Oldest remains of human ‘hobbit’ discovered

Posted by | June 09, 2016 | News, Research | No Comments

A University of New England stone tool analyst is part of a team that has identified an ancestor of Homo floresiensis, otherwise known as the ‘hobbit,’ on the island of Flores in Indonesia.

A UNE-led research team first discovered these diminutive extinct human cousins, who are about the size of a modern five-year old, in 2003.

Dr Mark Moore and local Ngada villagers at the fossil site, Mata Menge, photo by Yinika PerstonDr Mark Moore from the UNE School of Humanities says a mandible fragment and six isolated teeth, belonging to at least three individuals, were recently discovered in deposits dating back 700,000 years ago.

The fossils were found next to stone tools in layers of sandstone at the site of Mata Menge, in the So’a Basin of central Flores.

“Analysis of these new fossils from Mata Menge supports the hypothesis that Homo floresiensis evolved from a population of large-bodied Homo erectus that were stranded on the island and subjected to the ‘Island Rule’. This is where selective pressures unique to islands cause large-bodied animal species to become smaller over time,” says Dr Moore.

Dr Mark Moore and Halmi Insani at the fossil site, Mata Menge, photo by Yinika Perston.Researchers now have evidence that the founding population of Homo erectus shrunk to Hobbit size and evolved in to the new species, Homo floresiensis within 300,000 years of arriving on Flores.

Dr Moore’s understanding of the stone tools from Mata Menge is informed by his own skills as a flint knapper, developed over decades of practice.

“Making stone tools isn’t as easy as it sounds. Controlling the process requires complex mental evaluations of geometrical configurations on the stone, and blows that are simultaneously controlled and forceful.”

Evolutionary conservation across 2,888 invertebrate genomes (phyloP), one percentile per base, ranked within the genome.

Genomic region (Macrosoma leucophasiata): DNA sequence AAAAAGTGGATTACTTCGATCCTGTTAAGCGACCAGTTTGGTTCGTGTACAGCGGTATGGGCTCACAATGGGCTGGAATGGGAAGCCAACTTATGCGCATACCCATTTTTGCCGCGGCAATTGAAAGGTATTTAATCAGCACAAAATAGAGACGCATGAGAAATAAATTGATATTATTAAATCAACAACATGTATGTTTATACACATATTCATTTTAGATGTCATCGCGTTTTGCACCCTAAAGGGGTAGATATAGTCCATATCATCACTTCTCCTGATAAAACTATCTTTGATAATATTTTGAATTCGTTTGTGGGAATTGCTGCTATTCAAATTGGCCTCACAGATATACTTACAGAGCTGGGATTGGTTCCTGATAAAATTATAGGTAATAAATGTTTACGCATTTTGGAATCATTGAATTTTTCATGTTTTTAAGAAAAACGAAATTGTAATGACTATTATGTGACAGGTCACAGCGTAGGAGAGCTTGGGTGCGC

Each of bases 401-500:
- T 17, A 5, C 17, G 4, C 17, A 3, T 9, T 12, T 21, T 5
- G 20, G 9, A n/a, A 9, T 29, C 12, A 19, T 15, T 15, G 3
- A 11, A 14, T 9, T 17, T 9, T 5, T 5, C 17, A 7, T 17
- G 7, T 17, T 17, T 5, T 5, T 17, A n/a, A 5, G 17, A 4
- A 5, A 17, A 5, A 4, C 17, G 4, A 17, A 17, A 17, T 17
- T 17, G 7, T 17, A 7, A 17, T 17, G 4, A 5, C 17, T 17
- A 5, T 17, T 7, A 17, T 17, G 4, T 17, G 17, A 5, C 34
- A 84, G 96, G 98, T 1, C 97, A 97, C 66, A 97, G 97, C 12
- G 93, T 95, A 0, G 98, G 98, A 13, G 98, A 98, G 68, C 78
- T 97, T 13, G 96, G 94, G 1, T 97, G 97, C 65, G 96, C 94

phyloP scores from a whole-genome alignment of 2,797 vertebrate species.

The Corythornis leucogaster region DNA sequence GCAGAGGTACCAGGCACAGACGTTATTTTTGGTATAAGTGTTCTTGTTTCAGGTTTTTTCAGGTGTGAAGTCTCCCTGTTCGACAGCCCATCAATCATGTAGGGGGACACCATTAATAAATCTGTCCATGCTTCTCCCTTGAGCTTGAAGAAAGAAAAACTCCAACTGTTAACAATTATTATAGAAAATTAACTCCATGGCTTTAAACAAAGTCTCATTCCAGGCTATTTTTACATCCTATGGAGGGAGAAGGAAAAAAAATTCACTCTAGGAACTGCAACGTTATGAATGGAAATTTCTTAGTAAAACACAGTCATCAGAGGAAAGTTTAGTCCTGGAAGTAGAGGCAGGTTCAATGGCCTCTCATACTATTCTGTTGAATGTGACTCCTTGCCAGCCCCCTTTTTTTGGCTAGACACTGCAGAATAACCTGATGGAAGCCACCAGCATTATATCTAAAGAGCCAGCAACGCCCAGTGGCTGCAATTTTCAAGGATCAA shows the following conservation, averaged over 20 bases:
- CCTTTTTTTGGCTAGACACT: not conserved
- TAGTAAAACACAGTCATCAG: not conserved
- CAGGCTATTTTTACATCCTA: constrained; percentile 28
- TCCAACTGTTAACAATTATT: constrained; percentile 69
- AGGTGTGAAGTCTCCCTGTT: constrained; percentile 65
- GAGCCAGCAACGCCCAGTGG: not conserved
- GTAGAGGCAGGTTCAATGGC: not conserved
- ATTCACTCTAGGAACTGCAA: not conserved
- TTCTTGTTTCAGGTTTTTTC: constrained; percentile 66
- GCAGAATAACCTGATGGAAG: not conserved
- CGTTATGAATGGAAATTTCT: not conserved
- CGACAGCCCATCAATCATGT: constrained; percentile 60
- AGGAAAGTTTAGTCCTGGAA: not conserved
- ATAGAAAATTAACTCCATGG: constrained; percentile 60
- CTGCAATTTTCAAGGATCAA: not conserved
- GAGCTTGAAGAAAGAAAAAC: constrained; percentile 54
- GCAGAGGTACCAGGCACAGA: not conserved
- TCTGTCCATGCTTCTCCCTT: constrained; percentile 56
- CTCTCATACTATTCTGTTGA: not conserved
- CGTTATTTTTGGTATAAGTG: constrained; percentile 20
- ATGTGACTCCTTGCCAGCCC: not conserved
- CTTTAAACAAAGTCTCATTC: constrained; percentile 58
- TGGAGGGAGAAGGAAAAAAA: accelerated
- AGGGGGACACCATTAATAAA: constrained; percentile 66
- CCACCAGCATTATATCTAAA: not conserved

The hominins were small, but powerful. Much of the stone they flaked was coarse-grained volcanic rocks, but they had an eye for easier material, and frequently collected small, high quality flint-like pebbles during their stone forays.

“We found stone tools in direct association with the new fossils. The toolkits themselves were simple, comprising knife-like flakes for various cutting tasks, and the stout-edged cobble cores they were struck from—which were suitable as heavy chopping tools. The edges of the flakes were sometimes trimmed, perhaps to resharpen them or modify their shape.”Excavation team of Ngada villagers at the Mata Menge excavation site, photo by Mark Moore

The Homo floresiensis story began when a population of Homo erectus became stranded on the island of Flores about 1-million years ago.

“Homo erectus left behind familiar mainland Asian plants and animals to confront an exotic and unaccustomed mix of species on Flores.”

Dr Moore found that the Flores hominins continued to make simple stone tools to survive but the tools didn’t buffer them from the extremes of selective pressures encountered on the island.

Dr Mark Moore at the Mata Menge excavations, photo by Yinika Perston“Their skeletal anatomy and body shape morphed and their cranial capacity dramatically decreased. A technological adaptation didn’t seem to shelter them from the evolutionary process of island endemism. So maybe technology isn’t always the buffer against natural selection that we intuitively think it is—with implications for us more generally.”

 

The paper is published in the prestigious journal Nature. http://nature.com/articles/doi:10.1038/nature17663